According to Buchanan, studies of daily price movements on the Standard & Poors 500 and other markets over many years shows that the ‘power law’ continues to apply even there.  Price spikes are inversely proportional to their occurrence, but they happen frequently enough because every market is not a stable system of equilibrium, as capitalist political theory hopes.  Short and even long-term investors influence other investors, and so trigger panics.  Information is imperfect.  People trade for emotional reasons or even financial desperation, thinking this will lead to profit maximization.  It is not primarily outside events that impact the markets, according to Buchanan, but the existence of flaws in the market itself. 

Buchanan cites a famous 1961 book by Thomas Kuhn called, “The Structure of Scientific Revolutions,” which traces in what way Newton, Darwin, Einstein and Heisenberg upset the traditional conservative paradigms of prior ‘normal’ science.  Kuhn carefully delineated how scientists, being human and tied to the secure structure of academe, did not automatically accept these new paradigms – and resisted until it was obvious that the new ideas were right.  Of course, the occurrence of these theoretical revolutions and new ideas are inversely proportional to their frequency again.  Yet they occur inevitably. Kuhn also points out that ‘revolutions’ in an idea might occur to as small a group as 25 – which totally changes they way that small group does something. 

Buchanan finally addresses the issue of social change.  The power law is even found in the frequency and scope of wars, calculated by the number of dead.  However, social revolution is not quite so mathematically trackable – or perhaps no one has done it.  The trick would be to define lower stages of revolution - strikes, general strikes, demonstrations, occupations, street fighting, guerrilla war - then to various larger upheavals like political revolutions and social revolutions - by their number and timing, and see if that corresponds to the automatic power law.  I suspect it might.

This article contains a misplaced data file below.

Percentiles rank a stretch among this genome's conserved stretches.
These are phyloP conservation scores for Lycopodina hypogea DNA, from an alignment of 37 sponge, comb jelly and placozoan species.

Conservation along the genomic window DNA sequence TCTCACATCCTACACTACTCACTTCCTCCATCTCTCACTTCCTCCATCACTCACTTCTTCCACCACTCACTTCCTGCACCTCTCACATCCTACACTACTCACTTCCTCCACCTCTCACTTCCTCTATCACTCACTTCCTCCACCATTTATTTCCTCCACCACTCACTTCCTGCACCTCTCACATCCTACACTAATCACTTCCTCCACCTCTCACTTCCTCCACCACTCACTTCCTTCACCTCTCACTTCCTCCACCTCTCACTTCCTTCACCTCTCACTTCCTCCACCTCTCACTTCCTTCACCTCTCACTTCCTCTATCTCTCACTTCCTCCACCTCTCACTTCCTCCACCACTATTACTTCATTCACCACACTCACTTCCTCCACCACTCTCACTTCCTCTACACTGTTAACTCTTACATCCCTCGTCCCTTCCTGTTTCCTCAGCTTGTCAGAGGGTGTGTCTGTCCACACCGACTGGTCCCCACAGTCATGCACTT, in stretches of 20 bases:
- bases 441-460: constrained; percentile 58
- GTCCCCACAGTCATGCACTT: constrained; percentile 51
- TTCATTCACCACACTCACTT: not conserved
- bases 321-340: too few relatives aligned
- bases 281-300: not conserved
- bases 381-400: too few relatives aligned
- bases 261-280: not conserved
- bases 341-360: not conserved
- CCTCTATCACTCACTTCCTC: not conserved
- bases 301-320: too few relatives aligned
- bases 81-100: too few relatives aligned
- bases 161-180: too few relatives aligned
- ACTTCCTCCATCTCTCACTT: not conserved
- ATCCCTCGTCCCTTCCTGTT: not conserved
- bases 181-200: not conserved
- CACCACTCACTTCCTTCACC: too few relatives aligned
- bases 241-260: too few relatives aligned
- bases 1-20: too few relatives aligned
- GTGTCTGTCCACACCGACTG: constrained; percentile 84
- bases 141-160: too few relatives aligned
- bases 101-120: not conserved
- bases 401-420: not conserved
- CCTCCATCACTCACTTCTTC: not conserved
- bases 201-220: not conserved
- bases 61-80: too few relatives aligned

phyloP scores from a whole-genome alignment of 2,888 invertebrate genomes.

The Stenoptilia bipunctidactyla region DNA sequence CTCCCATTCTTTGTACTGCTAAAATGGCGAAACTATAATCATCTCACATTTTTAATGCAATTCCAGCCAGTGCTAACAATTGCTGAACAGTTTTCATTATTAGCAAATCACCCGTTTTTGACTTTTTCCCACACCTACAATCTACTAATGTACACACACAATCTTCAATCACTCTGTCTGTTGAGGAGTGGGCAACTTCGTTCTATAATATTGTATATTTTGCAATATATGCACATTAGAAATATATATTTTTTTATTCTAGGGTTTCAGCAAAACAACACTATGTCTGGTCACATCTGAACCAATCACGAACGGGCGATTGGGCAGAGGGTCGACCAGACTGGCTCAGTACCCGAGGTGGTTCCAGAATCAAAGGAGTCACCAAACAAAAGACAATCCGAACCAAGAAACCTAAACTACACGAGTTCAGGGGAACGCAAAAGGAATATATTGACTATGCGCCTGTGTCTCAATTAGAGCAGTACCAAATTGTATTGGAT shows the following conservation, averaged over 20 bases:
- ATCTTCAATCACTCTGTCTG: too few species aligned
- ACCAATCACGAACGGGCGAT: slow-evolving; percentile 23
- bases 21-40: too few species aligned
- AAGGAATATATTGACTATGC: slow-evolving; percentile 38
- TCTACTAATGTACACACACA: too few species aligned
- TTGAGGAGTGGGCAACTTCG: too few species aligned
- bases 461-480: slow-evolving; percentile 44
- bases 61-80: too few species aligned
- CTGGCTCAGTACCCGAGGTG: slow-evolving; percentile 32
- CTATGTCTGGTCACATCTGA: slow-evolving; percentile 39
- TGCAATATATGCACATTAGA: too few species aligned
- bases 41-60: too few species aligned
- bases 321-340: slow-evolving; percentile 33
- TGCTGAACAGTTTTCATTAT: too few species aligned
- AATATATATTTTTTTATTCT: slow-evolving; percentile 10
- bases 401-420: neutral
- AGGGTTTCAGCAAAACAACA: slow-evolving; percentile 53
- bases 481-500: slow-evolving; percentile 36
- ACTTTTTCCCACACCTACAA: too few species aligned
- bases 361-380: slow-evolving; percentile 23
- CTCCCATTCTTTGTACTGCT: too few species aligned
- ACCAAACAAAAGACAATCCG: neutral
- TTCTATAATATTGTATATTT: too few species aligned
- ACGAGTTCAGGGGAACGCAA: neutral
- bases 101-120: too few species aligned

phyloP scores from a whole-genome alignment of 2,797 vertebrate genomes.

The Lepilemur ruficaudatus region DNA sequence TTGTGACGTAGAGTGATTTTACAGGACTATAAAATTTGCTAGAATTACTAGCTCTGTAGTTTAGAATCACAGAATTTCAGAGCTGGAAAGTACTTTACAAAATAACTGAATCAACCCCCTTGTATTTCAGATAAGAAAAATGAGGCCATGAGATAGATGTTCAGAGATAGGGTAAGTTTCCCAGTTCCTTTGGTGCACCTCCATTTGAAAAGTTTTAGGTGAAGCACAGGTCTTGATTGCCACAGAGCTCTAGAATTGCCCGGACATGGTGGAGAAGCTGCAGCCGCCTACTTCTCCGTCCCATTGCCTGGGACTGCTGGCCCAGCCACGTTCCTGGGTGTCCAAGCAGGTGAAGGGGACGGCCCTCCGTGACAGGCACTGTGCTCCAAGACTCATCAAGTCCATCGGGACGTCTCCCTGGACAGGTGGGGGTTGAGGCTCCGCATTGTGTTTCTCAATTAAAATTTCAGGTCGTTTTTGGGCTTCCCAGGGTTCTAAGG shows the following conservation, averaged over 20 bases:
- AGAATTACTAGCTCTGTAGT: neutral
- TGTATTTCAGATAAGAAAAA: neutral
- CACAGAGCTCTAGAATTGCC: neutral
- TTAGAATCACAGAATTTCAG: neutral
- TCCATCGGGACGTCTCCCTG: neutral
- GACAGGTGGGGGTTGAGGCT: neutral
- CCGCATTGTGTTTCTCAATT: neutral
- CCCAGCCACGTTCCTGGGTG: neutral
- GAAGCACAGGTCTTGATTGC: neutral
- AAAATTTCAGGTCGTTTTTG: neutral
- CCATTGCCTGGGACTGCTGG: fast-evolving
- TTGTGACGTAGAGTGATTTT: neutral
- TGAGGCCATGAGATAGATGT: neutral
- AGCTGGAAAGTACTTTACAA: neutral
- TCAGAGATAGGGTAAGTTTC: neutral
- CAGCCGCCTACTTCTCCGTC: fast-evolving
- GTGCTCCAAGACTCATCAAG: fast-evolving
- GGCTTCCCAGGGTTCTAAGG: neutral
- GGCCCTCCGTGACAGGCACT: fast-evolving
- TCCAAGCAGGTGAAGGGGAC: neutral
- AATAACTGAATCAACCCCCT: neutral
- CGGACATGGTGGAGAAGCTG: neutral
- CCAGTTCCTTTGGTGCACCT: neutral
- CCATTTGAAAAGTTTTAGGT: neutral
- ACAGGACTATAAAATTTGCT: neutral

According to him, social revolutions are caused by extreme ‘maladjustments’ that lead to the overthrow of the prior order – sort of like the geologic stress exerted by passing tectonic plates that cause earthquakes.  In the process he eviscerates the ‘great man’ theory of history using this approach – as no ‘one’ stress actually causes movement, unless conditions are right.  He quotes E.H. Carr, “History is to a considerable extent a matter of numbers.”  “Great men,” according to Buchanan, are those who can give voice to great mass movements.  He also takes apart the method of history that concerns itself with the accretion of random facts.  Carr pointed out that there is a ‘natural hierarchy of facts.’  Historians and students of history who get bogged down in minutiae, who cannot choose the more important facts to analyze and hence have no ability to generalize, will be lost in the thickets of time.   Perhaps a re-creation of a nostalgic lost world, but not an understanding of this one. 

My thumbnail of Dialectics:

  1. Time is a constant.
  2. Quantity turns into quality. 
  3. Negation of the negation - there are contradictions within everything.
  4. Contradiction takes the form of thesis, anti-thesis, synthesis, and repeat.
  5. Internal contradictions are the motor of economics, history, science, social relations, even thought.  Class struggle is the motor of society, as class is the main internal contradiction. 
  6. Materialistic dialectics is based on matter – hence materialism - and its internal motion, not pure ideas.  Material things are not static, and ultimately lead to change in the realm of ideas.  

And I did not buy it at Mayday Books, but Craig might order it.
Red Frog,
February 3, 2013
Loser-Bowl Sunday

P.S. - The 'Global Database of Events' and John Bieler's "Protest map" could possibly be analyzed to see if social protest is following the power law.  This is a listing of protests/strikes/revolutions etc. since 1979 based on news reports.  From a casual tour, it seems the pace of protest is picking up across the world.  However, something more long term - going back to the American Revolution, for instance - might shed even more light.